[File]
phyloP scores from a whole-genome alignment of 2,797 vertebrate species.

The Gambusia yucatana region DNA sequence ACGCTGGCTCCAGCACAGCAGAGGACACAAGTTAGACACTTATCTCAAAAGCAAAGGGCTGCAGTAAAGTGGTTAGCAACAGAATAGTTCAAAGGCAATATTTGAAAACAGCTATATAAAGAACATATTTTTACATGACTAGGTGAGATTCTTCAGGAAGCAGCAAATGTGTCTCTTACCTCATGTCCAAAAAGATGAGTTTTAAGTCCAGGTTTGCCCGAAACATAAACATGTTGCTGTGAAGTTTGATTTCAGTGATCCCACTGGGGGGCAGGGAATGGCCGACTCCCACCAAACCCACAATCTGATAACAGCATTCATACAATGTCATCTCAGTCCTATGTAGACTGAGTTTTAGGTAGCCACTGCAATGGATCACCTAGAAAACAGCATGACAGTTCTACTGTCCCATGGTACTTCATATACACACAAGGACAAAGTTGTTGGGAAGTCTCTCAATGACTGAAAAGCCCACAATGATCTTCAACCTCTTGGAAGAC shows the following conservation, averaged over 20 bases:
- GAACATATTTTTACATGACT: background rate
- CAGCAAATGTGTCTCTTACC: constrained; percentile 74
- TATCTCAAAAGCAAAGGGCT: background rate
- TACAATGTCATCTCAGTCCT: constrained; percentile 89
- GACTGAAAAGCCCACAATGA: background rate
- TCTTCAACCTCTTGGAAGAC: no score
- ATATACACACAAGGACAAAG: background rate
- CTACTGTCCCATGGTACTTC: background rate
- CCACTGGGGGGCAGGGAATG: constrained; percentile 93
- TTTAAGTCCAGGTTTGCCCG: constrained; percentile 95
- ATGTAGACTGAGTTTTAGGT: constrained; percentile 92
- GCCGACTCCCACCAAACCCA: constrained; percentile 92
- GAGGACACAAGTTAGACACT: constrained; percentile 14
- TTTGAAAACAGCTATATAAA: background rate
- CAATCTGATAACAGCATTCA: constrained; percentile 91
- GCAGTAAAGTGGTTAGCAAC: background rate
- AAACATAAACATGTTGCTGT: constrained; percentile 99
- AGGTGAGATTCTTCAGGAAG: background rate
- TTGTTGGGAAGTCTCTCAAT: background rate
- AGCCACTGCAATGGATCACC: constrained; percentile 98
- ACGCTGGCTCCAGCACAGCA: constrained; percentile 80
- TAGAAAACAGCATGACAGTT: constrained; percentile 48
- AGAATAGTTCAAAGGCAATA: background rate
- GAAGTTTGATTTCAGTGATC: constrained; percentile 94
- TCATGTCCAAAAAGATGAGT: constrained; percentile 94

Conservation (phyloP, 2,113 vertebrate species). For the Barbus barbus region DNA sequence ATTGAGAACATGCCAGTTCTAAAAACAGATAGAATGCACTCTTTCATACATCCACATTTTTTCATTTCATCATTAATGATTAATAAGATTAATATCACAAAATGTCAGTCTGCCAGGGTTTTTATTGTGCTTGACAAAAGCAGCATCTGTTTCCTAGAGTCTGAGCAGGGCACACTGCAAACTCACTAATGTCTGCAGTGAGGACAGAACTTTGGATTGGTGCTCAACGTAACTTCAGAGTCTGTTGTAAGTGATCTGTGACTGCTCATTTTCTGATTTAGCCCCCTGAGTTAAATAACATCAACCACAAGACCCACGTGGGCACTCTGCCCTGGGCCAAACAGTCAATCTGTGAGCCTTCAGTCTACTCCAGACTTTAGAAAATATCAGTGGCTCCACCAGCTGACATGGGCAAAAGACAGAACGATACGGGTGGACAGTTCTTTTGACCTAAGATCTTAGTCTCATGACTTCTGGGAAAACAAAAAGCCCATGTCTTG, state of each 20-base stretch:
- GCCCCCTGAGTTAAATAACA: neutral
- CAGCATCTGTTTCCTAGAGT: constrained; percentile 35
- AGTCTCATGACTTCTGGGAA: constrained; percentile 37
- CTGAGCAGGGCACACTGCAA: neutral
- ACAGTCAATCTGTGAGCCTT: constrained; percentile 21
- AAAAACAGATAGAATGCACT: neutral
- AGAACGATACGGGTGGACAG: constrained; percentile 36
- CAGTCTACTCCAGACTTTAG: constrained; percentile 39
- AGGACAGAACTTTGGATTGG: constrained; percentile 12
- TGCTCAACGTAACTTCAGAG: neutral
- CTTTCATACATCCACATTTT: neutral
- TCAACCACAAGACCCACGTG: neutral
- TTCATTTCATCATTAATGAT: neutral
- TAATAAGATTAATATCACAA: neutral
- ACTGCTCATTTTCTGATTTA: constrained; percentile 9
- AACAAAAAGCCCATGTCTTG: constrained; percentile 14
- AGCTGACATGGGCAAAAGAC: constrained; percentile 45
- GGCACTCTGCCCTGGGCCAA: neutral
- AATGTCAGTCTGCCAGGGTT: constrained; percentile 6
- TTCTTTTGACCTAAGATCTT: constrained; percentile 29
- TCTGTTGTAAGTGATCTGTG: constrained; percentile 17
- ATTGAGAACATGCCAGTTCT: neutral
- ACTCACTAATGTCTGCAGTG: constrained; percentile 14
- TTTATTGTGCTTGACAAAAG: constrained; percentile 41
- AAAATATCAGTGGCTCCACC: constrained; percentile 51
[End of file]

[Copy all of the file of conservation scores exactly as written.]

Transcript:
phyloP scores from a whole-genome alignment of 2,797 vertebrate species.

The Gambusia yucatana region DNA sequence ACGCTGGCTCCAGCACAGCAGAGGACACAAGTTAGACACTTATCTCAAAAGCAAAGGGCTGCAGTAAAGTGGTTAGCAACAGAATAGTTCAAAGGCAATATTTGAAAACAGCTATATAAAGAACATATTTTTACATGACTAGGTGAGATTCTTCAGGAAGCAGCAAATGTGTCTCTTACCTCATGTCCAAAAAGATGAGTTTTAAGTCCAGGTTTGCCCGAAACATAAACATGTTGCTGTGAAGTTTGATTTCAGTGATCCCACTGGGGGGCAGGGAATGGCCGACTCCCACCAAACCCACAATCTGATAACAGCATTCATACAATGTCATCTCAGTCCTATGTAGACTGAGTTTTAGGTAGCCACTGCAATGGATCACCTAGAAAACAGCATGACAGTTCTACTGTCCCATGGTACTTCATATACACACAAGGACAAAGTTGTTGGGAAGTCTCTCAATGACTGAAAAGCCCACAATGATCTTCAACCTCTTGGAAGAC shows the following conservation, averaged over 20 bases:
- GAACATATTTTTACATGACT: background rate
- CAGCAAATGTGTCTCTTACC: constrained; percentile 74
- TATCTCAAAAGCAAAGGGCT: background rate
- TACAATGTCATCTCAGTCCT: constrained; percentile 89
- GACTGAAAAGCCCACAATGA: background rate
- TCTTCAACCTCTTGGAAGAC: no score
- ATATACACACAAGGACAAAG: background rate
- CTACTGTCCCATGGTACTTC: background rate
- CCACTGGGGGGCAGGGAATG: constrained; percentile 93
- TTTAAGTCCAGGTTTGCCCG: constrained; percentile 95
- ATGTAGACTGAGTTTTAGGT: constrained; percentile 92
- GCCGACTCCCACCAAACCCA: constrained; percentile 92
- GAGGACACAAGTTAGACACT: constrained; percentile 14
- TTTGAAAACAGCTATATAAA: background rate
- CAATCTGATAACAGCATTCA: constrained; percentile 91
- GCAGTAAAGTGGTTAGCAAC: background rate
- AAACATAAACATGTTGCTGT: constrained; percentile 99
- AGGTGAGATTCTTCAGGAAG: background rate
- TTGTTGGGAAGTCTCTCAAT: background rate
- AGCCACTGCAATGGATCACC: constrained; percentile 98
- ACGCTGGCTCCAGCACAGCA: constrained; percentile 80
- TAGAAAACAGCATGACAGTT: constrained; percentile 48
- AGAATAGTTCAAAGGCAATA: background rate
- GAAGTTTGATTTCAGTGATC: constrained; percentile 94
- TCATGTCCAAAAAGATGAGT: constrained; percentile 94

Conservation (phyloP, 2,113 vertebrate species). For the Barbus barbus region DNA sequence ATTGAGAACATGCCAGTTCTAAAAACAGATAGAATGCACTCTTTCATACATCCACATTTTTTCATTTCATCATTAATGATTAATAAGATTAATATCACAAAATGTCAGTCTGCCAGGGTTTTTATTGTGCTTGACAAAAGCAGCATCTGTTTCCTAGAGTCTGAGCAGGGCACACTGCAAACTCACTAATGTCTGCAGTGAGGACAGAACTTTGGATTGGTGCTCAACGTAACTTCAGAGTCTGTTGTAAGTGATCTGTGACTGCTCATTTTCTGATTTAGCCCCCTGAGTTAAATAACATCAACCACAAGACCCACGTGGGCACTCTGCCCTGGGCCAAACAGTCAATCTGTGAGCCTTCAGTCTACTCCAGACTTTAGAAAATATCAGTGGCTCCACCAGCTGACATGGGCAAAAGACAGAACGATACGGGTGGACAGTTCTTTTGACCTAAGATCTTAGTCTCATGACTTCTGGGAAAACAAAAAGCCCATGTCTTG, state of each 20-base stretch:
- GCCCCCTGAGTTAAATAACA: neutral
- CAGCATCTGTTTCCTAGAGT: constrained; percentile 35
- AGTCTCATGACTTCTGGGAA: constrained; percentile 37
- CTGAGCAGGGCACACTGCAA: neutral
- ACAGTCAATCTGTGAGCCTT: constrained; percentile 21
- AAAAACAGATAGAATGCACT: neutral
- AGAACGATACGGGTGGACAG: constrained; percentile 36
- CAGTCTACTCCAGACTTTAG: constrained; percentile 39
- AGGACAGAACTTTGGATTGG: constrained; percentile 12
- TGCTCAACGTAACTTCAGAG: neutral
- CTTTCATACATCCACATTTT: neutral
- TCAACCACAAGACCCACGTG: neutral
- TTCATTTCATCATTAATGAT: neutral
- TAATAAGATTAATATCACAA: neutral
- ACTGCTCATTTTCTGATTTA: constrained; percentile 9
- AACAAAAAGCCCATGTCTTG: constrained; percentile 14
- AGCTGACATGGGCAAAAGAC: constrained; percentile 45
- GGCACTCTGCCCTGGGCCAA: neutral
- AATGTCAGTCTGCCAGGGTT: constrained; percentile 6
- TTCTTTTGACCTAAGATCTT: constrained; percentile 29
- TCTGTTGTAAGTGATCTGTG: constrained; percentile 17
- ATTGAGAACATGCCAGTTCT: neutral
- ACTCACTAATGTCTGCAGTG: constrained; percentile 14
- TTTATTGTGCTTGACAAAAG: constrained; percentile 41
- AAAATATCAGTGGCTCCACC: constrained; percentile 51